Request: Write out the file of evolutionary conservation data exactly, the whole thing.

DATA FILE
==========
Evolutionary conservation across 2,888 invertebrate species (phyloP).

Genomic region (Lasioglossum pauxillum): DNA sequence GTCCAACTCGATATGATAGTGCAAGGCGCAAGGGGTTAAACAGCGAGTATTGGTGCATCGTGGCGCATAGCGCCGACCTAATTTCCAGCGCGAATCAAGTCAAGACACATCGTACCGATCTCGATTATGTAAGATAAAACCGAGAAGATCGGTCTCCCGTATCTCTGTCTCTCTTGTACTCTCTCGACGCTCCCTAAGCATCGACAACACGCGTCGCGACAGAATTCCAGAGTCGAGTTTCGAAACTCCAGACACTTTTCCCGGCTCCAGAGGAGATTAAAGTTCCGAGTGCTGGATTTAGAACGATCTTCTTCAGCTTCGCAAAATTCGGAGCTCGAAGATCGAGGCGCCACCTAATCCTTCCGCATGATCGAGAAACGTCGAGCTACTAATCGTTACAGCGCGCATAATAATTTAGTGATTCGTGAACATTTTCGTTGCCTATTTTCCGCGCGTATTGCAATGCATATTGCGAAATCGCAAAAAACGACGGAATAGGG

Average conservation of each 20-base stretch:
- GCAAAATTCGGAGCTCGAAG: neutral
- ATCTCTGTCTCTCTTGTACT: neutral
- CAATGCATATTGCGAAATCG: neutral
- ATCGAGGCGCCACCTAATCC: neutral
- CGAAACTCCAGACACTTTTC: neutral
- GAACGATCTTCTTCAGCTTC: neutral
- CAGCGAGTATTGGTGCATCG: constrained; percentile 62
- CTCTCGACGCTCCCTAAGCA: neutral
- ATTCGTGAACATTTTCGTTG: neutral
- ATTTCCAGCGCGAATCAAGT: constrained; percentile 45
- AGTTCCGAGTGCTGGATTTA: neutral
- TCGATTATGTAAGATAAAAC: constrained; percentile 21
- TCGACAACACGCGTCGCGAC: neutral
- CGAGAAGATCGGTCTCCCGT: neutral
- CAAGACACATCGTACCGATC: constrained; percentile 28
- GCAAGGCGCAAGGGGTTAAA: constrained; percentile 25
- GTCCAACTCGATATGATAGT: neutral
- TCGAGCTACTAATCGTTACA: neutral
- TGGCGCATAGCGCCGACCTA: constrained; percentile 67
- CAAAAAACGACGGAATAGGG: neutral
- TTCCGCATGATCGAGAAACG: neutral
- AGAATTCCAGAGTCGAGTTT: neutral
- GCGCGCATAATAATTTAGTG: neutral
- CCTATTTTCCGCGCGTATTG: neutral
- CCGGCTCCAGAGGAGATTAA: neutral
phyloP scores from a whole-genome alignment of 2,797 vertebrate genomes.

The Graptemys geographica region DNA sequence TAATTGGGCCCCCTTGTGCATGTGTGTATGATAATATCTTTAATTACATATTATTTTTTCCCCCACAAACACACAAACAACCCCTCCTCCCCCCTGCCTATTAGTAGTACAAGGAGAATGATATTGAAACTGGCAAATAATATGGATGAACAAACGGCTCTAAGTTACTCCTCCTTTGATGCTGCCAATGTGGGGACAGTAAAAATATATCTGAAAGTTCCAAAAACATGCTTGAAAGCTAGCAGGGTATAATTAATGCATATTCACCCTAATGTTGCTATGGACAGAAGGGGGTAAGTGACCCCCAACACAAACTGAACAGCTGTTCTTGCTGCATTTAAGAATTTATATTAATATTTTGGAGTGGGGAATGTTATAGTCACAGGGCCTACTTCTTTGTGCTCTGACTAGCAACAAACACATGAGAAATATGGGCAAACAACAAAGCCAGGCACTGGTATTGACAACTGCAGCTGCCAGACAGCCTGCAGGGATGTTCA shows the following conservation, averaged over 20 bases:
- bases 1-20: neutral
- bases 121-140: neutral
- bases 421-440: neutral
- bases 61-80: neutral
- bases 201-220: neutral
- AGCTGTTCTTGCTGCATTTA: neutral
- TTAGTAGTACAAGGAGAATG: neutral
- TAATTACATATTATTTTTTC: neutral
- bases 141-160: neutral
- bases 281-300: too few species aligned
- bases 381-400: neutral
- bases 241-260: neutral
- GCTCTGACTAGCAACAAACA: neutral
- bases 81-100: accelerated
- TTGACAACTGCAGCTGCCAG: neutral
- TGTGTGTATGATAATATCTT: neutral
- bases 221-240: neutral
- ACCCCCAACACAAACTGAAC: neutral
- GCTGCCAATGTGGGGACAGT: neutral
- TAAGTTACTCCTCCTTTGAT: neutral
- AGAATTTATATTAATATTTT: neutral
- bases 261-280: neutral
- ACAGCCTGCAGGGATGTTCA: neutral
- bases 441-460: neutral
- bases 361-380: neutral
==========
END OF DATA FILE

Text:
Evolutionary conservation across 2,888 invertebrate species (phyloP).

Genomic region (Lasioglossum pauxillum): DNA sequence GTCCAACTCGATATGATAGTGCAAGGCGCAAGGGGTTAAACAGCGAGTATTGGTGCATCGTGGCGCATAGCGCCGACCTAATTTCCAGCGCGAATCAAGTCAAGACACATCGTACCGATCTCGATTATGTAAGATAAAACCGAGAAGATCGGTCTCCCGTATCTCTGTCTCTCTTGTACTCTCTCGACGCTCCCTAAGCATCGACAACACGCGTCGCGACAGAATTCCAGAGTCGAGTTTCGAAACTCCAGACACTTTTCCCGGCTCCAGAGGAGATTAAAGTTCCGAGTGCTGGATTTAGAACGATCTTCTTCAGCTTCGCAAAATTCGGAGCTCGAAGATCGAGGCGCCACCTAATCCTTCCGCATGATCGAGAAACGTCGAGCTACTAATCGTTACAGCGCGCATAATAATTTAGTGATTCGTGAACATTTTCGTTGCCTATTTTCCGCGCGTATTGCAATGCATATTGCGAAATCGCAAAAAACGACGGAATAGGG

Average conservation of each 20-base stretch:
- GCAAAATTCGGAGCTCGAAG: neutral
- ATCTCTGTCTCTCTTGTACT: neutral
- CAATGCATATTGCGAAATCG: neutral
- ATCGAGGCGCCACCTAATCC: neutral
- CGAAACTCCAGACACTTTTC: neutral
- GAACGATCTTCTTCAGCTTC: neutral
- CAGCGAGTATTGGTGCATCG: constrained; percentile 62
- CTCTCGACGCTCCCTAAGCA: neutral
- ATTCGTGAACATTTTCGTTG: neutral
- ATTTCCAGCGCGAATCAAGT: constrained; percentile 45
- AGTTCCGAGTGCTGGATTTA: neutral
- TCGATTATGTAAGATAAAAC: constrained; percentile 21
- TCGACAACACGCGTCGCGAC: neutral
- CGAGAAGATCGGTCTCCCGT: neutral
- CAAGACACATCGTACCGATC: constrained; percentile 28
- GCAAGGCGCAAGGGGTTAAA: constrained; percentile 25
- GTCCAACTCGATATGATAGT: neutral
- TCGAGCTACTAATCGTTACA: neutral
- TGGCGCATAGCGCCGACCTA: constrained; percentile 67
- CAAAAAACGACGGAATAGGG: neutral
- TTCCGCATGATCGAGAAACG: neutral
- AGAATTCCAGAGTCGAGTTT: neutral
- GCGCGCATAATAATTTAGTG: neutral
- CCTATTTTCCGCGCGTATTG: neutral
- CCGGCTCCAGAGGAGATTAA: neutral
phyloP scores from a whole-genome alignment of 2,797 vertebrate genomes.

The Graptemys geographica region DNA sequence TAATTGGGCCCCCTTGTGCATGTGTGTATGATAATATCTTTAATTACATATTATTTTTTCCCCCACAAACACACAAACAACCCCTCCTCCCCCCTGCCTATTAGTAGTACAAGGAGAATGATATTGAAACTGGCAAATAATATGGATGAACAAACGGCTCTAAGTTACTCCTCCTTTGATGCTGCCAATGTGGGGACAGTAAAAATATATCTGAAAGTTCCAAAAACATGCTTGAAAGCTAGCAGGGTATAATTAATGCATATTCACCCTAATGTTGCTATGGACAGAAGGGGGTAAGTGACCCCCAACACAAACTGAACAGCTGTTCTTGCTGCATTTAAGAATTTATATTAATATTTTGGAGTGGGGAATGTTATAGTCACAGGGCCTACTTCTTTGTGCTCTGACTAGCAACAAACACATGAGAAATATGGGCAAACAACAAAGCCAGGCACTGGTATTGACAACTGCAGCTGCCAGACAGCCTGCAGGGATGTTCA shows the following conservation, averaged over 20 bases:
- bases 1-20: neutral
- bases 121-140: neutral
- bases 421-440: neutral
- bases 61-80: neutral
- bases 201-220: neutral
- AGCTGTTCTTGCTGCATTTA: neutral
- TTAGTAGTACAAGGAGAATG: neutral
- TAATTACATATTATTTTTTC: neutral
- bases 141-160: neutral
- bases 281-300: too few species aligned
- bases 381-400: neutral
- bases 241-260: neutral
- GCTCTGACTAGCAACAAACA: neutral
- bases 81-100: accelerated
- TTGACAACTGCAGCTGCCAG: neutral
- TGTGTGTATGATAATATCTT: neutral
- bases 221-240: neutral
- ACCCCCAACACAAACTGAAC: neutral
- GCTGCCAATGTGGGGACAGT: neutral
- TAAGTTACTCCTCCTTTGAT: neutral
- AGAATTTATATTAATATTTT: neutral
- bases 261-280: neutral
- ACAGCCTGCAGGGATGTTCA: neutral
- bases 441-460: neutral
- bases 361-380: neutral